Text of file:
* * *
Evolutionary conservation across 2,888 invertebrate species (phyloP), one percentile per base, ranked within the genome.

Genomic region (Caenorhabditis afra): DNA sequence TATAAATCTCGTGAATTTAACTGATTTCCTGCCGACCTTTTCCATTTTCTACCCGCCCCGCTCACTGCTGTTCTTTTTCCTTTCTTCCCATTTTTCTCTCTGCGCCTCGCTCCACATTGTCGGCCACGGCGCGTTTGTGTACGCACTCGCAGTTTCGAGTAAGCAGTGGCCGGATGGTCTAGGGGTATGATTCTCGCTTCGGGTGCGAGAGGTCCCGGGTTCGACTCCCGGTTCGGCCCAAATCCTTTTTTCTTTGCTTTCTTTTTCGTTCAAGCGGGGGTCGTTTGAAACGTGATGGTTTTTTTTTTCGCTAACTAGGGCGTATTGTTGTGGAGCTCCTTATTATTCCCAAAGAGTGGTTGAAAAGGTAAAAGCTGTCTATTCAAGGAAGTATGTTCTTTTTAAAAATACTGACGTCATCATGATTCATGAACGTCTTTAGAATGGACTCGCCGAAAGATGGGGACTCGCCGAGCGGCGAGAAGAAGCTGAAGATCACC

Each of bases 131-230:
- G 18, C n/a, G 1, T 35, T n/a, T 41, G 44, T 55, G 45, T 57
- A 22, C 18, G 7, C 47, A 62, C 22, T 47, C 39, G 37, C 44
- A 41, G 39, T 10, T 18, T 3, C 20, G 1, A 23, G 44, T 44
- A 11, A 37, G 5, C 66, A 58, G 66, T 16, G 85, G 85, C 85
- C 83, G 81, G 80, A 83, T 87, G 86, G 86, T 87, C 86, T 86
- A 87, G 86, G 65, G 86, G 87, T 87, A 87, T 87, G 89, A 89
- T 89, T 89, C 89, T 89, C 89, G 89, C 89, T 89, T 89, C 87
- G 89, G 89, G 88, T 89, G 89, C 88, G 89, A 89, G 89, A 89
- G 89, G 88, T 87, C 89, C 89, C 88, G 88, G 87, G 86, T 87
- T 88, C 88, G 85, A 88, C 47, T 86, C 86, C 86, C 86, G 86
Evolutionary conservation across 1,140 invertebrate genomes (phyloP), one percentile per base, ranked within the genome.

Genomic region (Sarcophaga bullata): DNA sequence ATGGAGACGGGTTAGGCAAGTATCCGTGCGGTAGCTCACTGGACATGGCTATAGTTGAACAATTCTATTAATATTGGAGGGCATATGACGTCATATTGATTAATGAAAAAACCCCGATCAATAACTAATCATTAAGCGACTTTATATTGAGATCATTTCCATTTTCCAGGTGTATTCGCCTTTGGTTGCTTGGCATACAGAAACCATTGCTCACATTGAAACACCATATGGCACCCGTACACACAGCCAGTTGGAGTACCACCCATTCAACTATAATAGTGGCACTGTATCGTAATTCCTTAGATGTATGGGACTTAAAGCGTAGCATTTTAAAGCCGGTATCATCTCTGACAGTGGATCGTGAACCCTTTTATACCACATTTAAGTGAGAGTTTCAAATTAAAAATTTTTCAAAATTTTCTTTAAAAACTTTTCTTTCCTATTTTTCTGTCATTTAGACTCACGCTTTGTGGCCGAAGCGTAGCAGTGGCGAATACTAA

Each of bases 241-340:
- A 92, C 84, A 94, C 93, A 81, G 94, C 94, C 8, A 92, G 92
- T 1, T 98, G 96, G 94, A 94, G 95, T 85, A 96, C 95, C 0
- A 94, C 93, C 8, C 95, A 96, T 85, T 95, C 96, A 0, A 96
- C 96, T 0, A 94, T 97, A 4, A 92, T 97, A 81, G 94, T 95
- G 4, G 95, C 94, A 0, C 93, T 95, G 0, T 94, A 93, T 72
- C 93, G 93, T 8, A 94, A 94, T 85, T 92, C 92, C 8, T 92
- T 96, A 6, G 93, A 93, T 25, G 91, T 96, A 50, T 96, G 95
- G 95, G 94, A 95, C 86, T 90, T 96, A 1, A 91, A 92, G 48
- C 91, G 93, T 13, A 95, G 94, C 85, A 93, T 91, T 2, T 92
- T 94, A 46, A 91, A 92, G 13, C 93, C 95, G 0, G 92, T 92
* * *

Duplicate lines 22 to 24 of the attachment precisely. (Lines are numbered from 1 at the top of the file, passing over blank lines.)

- C 93, G 93, T 8, A 94, A 94, T 85, T 92, C 92, C 8, T 92
- T 96, A 6, G 93, A 93, T 25, G 91, T 96, A 50, T 96, G 95
- G 95, G 94, A 95, C 86, T 90, T 96, A 1, A 91, A 92, G 48